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I'm curious what would happen the the US economy (and perhaps others) if the overnight lending capability of the Fed ceased operation for some reason (perhaps a cyber attack) for a non-trivial period of time (a week or more). What are the possible implications of that? Would there be panic, massive loan defaults, lack of operating capital or other nasty things? Also, for the sake of argument, that we didn't know how long the overnight lending capability of the Fed would be down and only speculated at the reason. Would banks just weather the storm for a week or so, or would thing get ugly?

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  • $\begingroup$ Well, a massive liquidity crisis isn't an entirely unknown beast ... $\endgroup$ – EnergyNumbers Jan 5 '15 at 16:38
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First, one note on the premise. The Fed basically operates a giant ledger for financial institutions, each of which has a certain balance in its "master account". Over $3 trillion is moved between accounts each day via Fedwire, and these accounts are also used for settling most traditional checks and ACH transactions, which include many of the everyday transactions in the economy. Even alternative payment networks not provided by the Fed, like CHIPS, ultimately use the Fed's ledger to clear net payments.

When the Fed loans money to banks via the discount window, it simply adds to their account balance on this ledger; many "cyberattacks" that disabled this capability would probably also disable the ledger itself. This would certainly mean chaos, but the missing discount window wouldn't be the most important aspect of this chaos - the real problem would be the breakdown of the economy's payment system.

That said, now suppose that somehow the discount window vanished but the Fed's other services continued. There wouldn't necessarily be any immediate consequences: as of the end of 2014, the Fed was lending very little via its discount window. The H.4.1 "factors affecting reserve balances" release shows that the total of "primary", "secondary", and "seasonal" credit provided to banks was virtually zero relative to the size of the banking system as a whole, at $112 million. This is because the discount rate, currently at 0.75%, is well above other short-term interest rates and has additional strings attached; it only makes sense for banks to borrow from it if they don't have good other options.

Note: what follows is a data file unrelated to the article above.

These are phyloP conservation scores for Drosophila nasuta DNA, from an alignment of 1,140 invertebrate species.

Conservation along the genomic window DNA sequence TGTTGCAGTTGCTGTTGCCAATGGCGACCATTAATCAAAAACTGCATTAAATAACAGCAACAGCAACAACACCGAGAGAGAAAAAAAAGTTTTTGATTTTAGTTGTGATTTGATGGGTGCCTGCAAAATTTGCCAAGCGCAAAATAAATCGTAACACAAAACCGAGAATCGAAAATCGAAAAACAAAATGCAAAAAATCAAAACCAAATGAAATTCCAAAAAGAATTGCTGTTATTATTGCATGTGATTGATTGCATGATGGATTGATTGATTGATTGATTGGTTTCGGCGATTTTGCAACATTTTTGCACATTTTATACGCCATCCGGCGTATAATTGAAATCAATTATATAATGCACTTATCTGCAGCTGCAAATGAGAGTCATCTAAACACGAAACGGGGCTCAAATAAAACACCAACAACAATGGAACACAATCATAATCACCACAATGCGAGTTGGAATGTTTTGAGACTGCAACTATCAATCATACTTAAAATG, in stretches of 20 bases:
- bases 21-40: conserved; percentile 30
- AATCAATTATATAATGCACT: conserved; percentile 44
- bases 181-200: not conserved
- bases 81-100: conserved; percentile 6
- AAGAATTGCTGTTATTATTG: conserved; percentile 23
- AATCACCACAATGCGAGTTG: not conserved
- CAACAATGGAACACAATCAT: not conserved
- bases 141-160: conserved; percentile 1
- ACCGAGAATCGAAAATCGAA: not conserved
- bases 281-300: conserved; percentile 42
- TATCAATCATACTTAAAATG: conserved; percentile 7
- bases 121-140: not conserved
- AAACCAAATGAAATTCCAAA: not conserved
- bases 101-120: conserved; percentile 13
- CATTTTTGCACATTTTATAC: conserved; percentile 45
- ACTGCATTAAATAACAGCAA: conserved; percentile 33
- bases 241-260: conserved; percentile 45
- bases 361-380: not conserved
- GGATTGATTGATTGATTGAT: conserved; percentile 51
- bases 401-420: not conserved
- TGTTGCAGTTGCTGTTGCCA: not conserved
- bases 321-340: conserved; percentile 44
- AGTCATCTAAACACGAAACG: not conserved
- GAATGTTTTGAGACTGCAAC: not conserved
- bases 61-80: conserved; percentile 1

The real purpose of the discount window, of course, is to serve as the lender of last resort. And it has been used substantially in that capacity during times of crisis: for instance, in October 2008 there was $100 billion in discount window lending, 1000 times the current level. (Other, newer forms of Fed assistance to the non-bank financial system made the total level of Fed intervention much higher still.) In fact, the acute phase of the 2008 financial crisis for Goldman Sachs and Morgan Stanley, two large investment banks, ended when they became bank holding companies with full access to the Fed's discount window.

In general, if a crisis was already underway, I'm sure that a missing discount window could lead to panic. But without an ongoing crisis, I doubt the ramifications of a temporary discount window shutdown would be too severe: the promise of a restored discount window in a week or two would be enough to stem any speculative run, and banks have many options to deal with short-term funding needs in the interim. They are required, after all, to hold certain levels of liquidity, meaning a combination of reserves and securities that can quickly be sold or lent out for reserves.

By the way, if not only the discount window but also all other interventions into overnight money markets stopped, then in normal times there would also be chaos. Banks' demand for reserves is inelastic in the short-run and subject to shocks; and if the New York Fed was not elastically supplying reserves to keep the federal funds rate at the target, there would be massive volatility in short-term interest rates. (Volatility in the early 80s, when the Fed partly targeted monetary aggregates rather than interest rates - but still engaged in plenty of discretionary interest rate smoothing - gives a small taste of what this volatility would look like. Or we can look at how irregular rates were before the establishment of the Fed.) This would not be true today, however, because the banking system is awash in excess reserves.

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